Now, not everything in this Expansion has been explored to the most minute detail, but I feel its fair to place it here. The story was good. A lot of people have criticised it but I enjoy these gauntlet style campaigns where we take down a rogues gallery of villains and work our way towards the final boss. The problem was the boss herself: Eramis had been hyped since Season of the Drifter, and in her first on-screen appearance, she just walks into the frame. No cool introduction. Not even a musical cue. Damn. The story tries to show Eramis' hate and flesh her out, but her motivations are the exact same as the entire Fallen race we have been fighting for six years. She's even a hypocrite for using Stasis considering it was the Darkness that destroyed her home world in the first place. The more interesting story here is the Exo Strangers time-loop and the reunion of the Bray family. The origin of Exo's is a fascinating prospect and the reveals about certain characters such as Banshee are wonderful. The Deep Stone Crypt is also fun even if it is one Destiny's easier raids, which is not a bad thing at all. The true difficulty is getting the timing and mechanics down but once those are done, the encounters become substantially easier. Another addition of Beyond Light is weapon sunsetting. I will only say that sunsetting is a good idea but a poor implementation. It cannot be this difficult to make weapons and armour, unless the game engine is made of spaghetti and everyone's currently working from home, oh, wait.
2. The Taken King
A pinnacle of Destiny content. This is the bar Bungie have set for themselves and in my opinion they have only surpassed it once with the help of two other studios and the backing of a high profile publisher. Oryx is still Destiny's best villain and his arrival in the system is still in effect to this day, (The Taking of the Dreaming City). The Dreadnought is one of the most striking real estates and its not the only place; The campaign begins on Phobos with a Taken invasion that really sets the tone for what we are about to face. Its a while before we actually get on the Dreadnought and fight Oryx. It lets us see what has happened to places we know. Oryx is imposing and threatening but its not just the villains who have come into the spotlight. Lets forget about Cayde before the Taken King. He said nothing did nothing and was nothing, until now. Nathan Fillions depiction of the coolest character in Destiny is spot on. He makes this story work and the infiltration of the Dreadnought would not be the same without his charm and character. The interplay between Ghost and the Vanguard as well as the interjection from Oryx throughout really sell this as a risky mission with a lot riding on whether we win or lose. The mission design as well; running from an ambush and stealthily sneaking through the ascendant realm. All of it culminates in a satisfying boss battle where player skill is actually put to the test. The music. The Taken King soundtrack remains my favourite soundtrack to this day with 'Last Stand' and 'Regicide' as my favourite tracks. The new quests and missions are amazing. The Black Spindle time trial was a precursor for timed missions we get in Destiny 2 today. The No Time To Explain secret mission was excellent, with the Gardener fight being really underrated. The Sword quest was excellent, but the grind for materials was mind-numbing and soul crushing. The strikes and changes to existing strikes made the world feel lived in and evolving. Kings Fall remains one of Bungies best raids, with Golgoroth being one of my favourites. The mechanics and complexity are brilliant and the length is what Destiny raids should strive to be. This Expansion is in my opinion perfect Destiny.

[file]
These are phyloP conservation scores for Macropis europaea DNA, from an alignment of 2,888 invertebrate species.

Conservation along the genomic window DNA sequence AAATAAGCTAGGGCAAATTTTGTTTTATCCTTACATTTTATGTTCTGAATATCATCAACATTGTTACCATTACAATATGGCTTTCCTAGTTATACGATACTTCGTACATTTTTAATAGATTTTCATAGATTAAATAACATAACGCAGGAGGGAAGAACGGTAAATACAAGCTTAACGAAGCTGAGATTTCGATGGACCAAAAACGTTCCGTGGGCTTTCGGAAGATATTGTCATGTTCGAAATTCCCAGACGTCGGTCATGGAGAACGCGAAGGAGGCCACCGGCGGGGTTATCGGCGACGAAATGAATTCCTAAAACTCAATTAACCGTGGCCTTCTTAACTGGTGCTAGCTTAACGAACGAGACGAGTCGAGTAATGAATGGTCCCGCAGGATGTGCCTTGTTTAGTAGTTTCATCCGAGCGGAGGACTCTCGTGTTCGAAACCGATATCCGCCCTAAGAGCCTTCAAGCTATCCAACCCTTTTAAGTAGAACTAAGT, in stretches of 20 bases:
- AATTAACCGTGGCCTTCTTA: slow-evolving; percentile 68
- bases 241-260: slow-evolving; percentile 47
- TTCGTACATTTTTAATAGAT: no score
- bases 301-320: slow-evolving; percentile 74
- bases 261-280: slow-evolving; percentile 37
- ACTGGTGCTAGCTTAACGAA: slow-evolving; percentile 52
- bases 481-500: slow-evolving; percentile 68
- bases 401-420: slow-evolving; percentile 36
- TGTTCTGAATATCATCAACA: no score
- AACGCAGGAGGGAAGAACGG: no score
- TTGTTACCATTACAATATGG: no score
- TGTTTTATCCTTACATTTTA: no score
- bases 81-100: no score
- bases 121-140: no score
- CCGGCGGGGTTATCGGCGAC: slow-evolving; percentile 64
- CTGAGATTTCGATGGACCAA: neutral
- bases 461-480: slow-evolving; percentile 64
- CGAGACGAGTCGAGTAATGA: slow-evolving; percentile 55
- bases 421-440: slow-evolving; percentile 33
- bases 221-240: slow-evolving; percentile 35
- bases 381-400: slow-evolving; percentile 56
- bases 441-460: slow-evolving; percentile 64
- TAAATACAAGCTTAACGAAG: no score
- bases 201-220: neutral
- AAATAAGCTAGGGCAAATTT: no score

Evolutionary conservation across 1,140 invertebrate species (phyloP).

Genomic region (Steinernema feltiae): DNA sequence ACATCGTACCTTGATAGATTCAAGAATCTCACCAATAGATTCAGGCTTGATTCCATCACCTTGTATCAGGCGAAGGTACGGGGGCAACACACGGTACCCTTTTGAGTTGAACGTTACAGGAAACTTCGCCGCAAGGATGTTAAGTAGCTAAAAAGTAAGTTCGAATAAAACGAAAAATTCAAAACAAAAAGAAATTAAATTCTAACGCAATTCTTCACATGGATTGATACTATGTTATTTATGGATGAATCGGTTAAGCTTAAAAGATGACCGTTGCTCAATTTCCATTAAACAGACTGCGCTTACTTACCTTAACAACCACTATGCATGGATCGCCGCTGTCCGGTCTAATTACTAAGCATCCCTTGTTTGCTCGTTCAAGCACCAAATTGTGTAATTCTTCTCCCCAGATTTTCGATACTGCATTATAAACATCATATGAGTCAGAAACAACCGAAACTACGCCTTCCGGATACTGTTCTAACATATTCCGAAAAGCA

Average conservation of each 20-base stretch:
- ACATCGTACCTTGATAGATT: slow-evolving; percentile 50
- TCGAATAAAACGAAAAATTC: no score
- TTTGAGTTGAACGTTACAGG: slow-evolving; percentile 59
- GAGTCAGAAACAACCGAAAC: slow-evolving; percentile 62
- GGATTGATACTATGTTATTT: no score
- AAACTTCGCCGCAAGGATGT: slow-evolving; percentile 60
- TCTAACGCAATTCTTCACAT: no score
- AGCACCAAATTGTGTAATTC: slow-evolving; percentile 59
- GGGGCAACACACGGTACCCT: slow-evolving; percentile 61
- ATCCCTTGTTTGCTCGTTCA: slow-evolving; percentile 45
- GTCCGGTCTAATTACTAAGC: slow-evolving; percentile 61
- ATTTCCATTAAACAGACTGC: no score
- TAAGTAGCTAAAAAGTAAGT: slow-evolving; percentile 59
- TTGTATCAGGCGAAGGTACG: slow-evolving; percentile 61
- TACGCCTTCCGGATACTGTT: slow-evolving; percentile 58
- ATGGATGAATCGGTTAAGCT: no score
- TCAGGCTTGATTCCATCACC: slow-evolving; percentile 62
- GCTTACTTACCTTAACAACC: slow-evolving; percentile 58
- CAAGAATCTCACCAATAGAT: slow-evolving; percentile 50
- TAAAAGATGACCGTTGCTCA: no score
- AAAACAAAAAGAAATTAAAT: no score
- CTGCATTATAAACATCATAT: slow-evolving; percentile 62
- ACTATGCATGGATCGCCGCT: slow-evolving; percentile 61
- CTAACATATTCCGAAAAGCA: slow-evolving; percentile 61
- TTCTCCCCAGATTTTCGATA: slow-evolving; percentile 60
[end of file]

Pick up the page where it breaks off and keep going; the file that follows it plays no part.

Forsaken remains the height of what Destiny can be, and unfortunately what Destiny never will be again. I don't doubt the quality of what Bungie can make but the game director Luke Smith has explicitly stated they won't make another Forsaken "sized" expansion again. What makes that statement so sad is because the size of Forsaken is its best feature. The destinations, bigger. The campaign length, bigger. The raid, bigger. The amount of activities, the quests, everything was bigger and better. What makes this expansion the best, is the way it saved Destiny. I personally dropped off playing Destiny a couple of months after Warmind released and I wasn't interested when Forsaken was announced but I played at launch because this franchise is an important part of my life and I was ready for something new. Forsaken blew me away. The weapon changes alone were a godsend, making combat more diverse and how it should have been. The addition of Titles is the greatest way to show prestige and the fact that you can show off and recognise people who have also completed those seals gives the game a true aspiration to climb for; whether you want to show you have mastered a raid by doing it flawlessly or by climbing season after season to legend in competitive Crucible, seals are one of the best additions to the game and they started here. The campaign is also one of Destiny's best if not the best, as the story extends beyond the Tangled Shore and finishes with the Shattered Throne; that in my opinion, is Forsakens campaign. The villain is good, even if he isn't present throughout the campaign, we still get enough cutscenes and enough motivation for what he did. Drifter is a welcome addition to the cast and has sort of replaced Cayde-6 in a way (The new light intro says Drifter leads the hunters now). I really wish player choices were a thing in Destiny, I would have liked to have spared Uldren, but it is left to interpretation as to whether you or Petra shot him. The final boss works but I wish the design was more 'Ahamkara' than weird meatball monster. The twist is great though and the way we discover an entirely new area is the best feeling in all of Destiny. Knowing we have an entire area to explore with its own secrets and lore was great, and it all culminates in the best raid Bungie have ever produced. Last Wish is something I feel any gamer, even those who don't even like Destiny should experience. Before the clusters and Falling Guillotine and all the cheesy nonsense, Last Wish was a true test of teamwork and the perfect balance of action of puzzle with mechanics and damage test to push raiders to their limits. Riven legit takes everything you've learned an puts it to the most absolute test I have ever seen in gaming, and the day one experience of watching the best of the best take on this test for a minimum 18 hours was actually magical. This is Destiny at its peak and it has never been beat nor will be.
Thank you for reading.
On a side note, seasons are difficult to rank but if I had to it would go like this: (Worst to best).
Undying (based off the content on the roadmap)
Source: Original link
© Post "My Ranking of Destiny’s Expansions" for game Destiny 2.
Top 10 Most Anticipated Video Games of 2020
2020 will have something to satisfy classic and modern gamers alike. To be eligible for the list, the game must be confirmed for 2020, or there should be good reason to expect its release in that year. Therefore, upcoming games with a mere announcement and no discernible release date will not be included.
Top 15 NEW Games of 2020 [FIRST HALF]
2020 has a ton to look forward to...in the video gaming world. Here are fifteen games we're looking forward to in the first half of 2020.